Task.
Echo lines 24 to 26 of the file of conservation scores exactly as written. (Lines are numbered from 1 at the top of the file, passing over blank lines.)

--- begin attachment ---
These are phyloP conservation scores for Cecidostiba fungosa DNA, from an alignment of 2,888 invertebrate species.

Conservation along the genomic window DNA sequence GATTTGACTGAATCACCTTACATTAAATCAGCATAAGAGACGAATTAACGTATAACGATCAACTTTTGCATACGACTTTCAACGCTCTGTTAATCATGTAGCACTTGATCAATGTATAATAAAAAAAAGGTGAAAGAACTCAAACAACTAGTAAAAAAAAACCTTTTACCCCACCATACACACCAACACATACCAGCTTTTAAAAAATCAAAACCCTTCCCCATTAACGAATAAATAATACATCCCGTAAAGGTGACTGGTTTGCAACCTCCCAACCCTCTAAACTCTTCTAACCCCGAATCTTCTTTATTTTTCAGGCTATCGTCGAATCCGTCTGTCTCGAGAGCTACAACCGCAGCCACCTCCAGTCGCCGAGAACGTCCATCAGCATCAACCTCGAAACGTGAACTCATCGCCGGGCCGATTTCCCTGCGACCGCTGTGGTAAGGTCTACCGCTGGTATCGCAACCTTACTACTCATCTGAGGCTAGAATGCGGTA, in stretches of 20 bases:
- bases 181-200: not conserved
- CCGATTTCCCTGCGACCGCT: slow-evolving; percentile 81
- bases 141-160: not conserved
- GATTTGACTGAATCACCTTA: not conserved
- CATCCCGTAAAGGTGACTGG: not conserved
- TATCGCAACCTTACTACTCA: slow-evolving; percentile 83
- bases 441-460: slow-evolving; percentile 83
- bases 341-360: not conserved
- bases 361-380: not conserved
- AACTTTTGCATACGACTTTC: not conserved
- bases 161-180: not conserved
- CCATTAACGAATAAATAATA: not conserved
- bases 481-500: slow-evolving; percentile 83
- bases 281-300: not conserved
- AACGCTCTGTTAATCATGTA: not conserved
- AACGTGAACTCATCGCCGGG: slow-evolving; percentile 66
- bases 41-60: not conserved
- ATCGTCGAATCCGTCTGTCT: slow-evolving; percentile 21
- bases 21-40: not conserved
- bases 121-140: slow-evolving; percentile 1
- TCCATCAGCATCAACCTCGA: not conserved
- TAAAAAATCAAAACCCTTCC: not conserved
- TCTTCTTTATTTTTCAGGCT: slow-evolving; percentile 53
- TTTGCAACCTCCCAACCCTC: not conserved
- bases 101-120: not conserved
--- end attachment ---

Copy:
- TAAAAAATCAAAACCCTTCC: not conserved
- TCTTCTTTATTTTTCAGGCT: slow-evolving; percentile 53
- TTTGCAACCTCCCAACCCTC: not conserved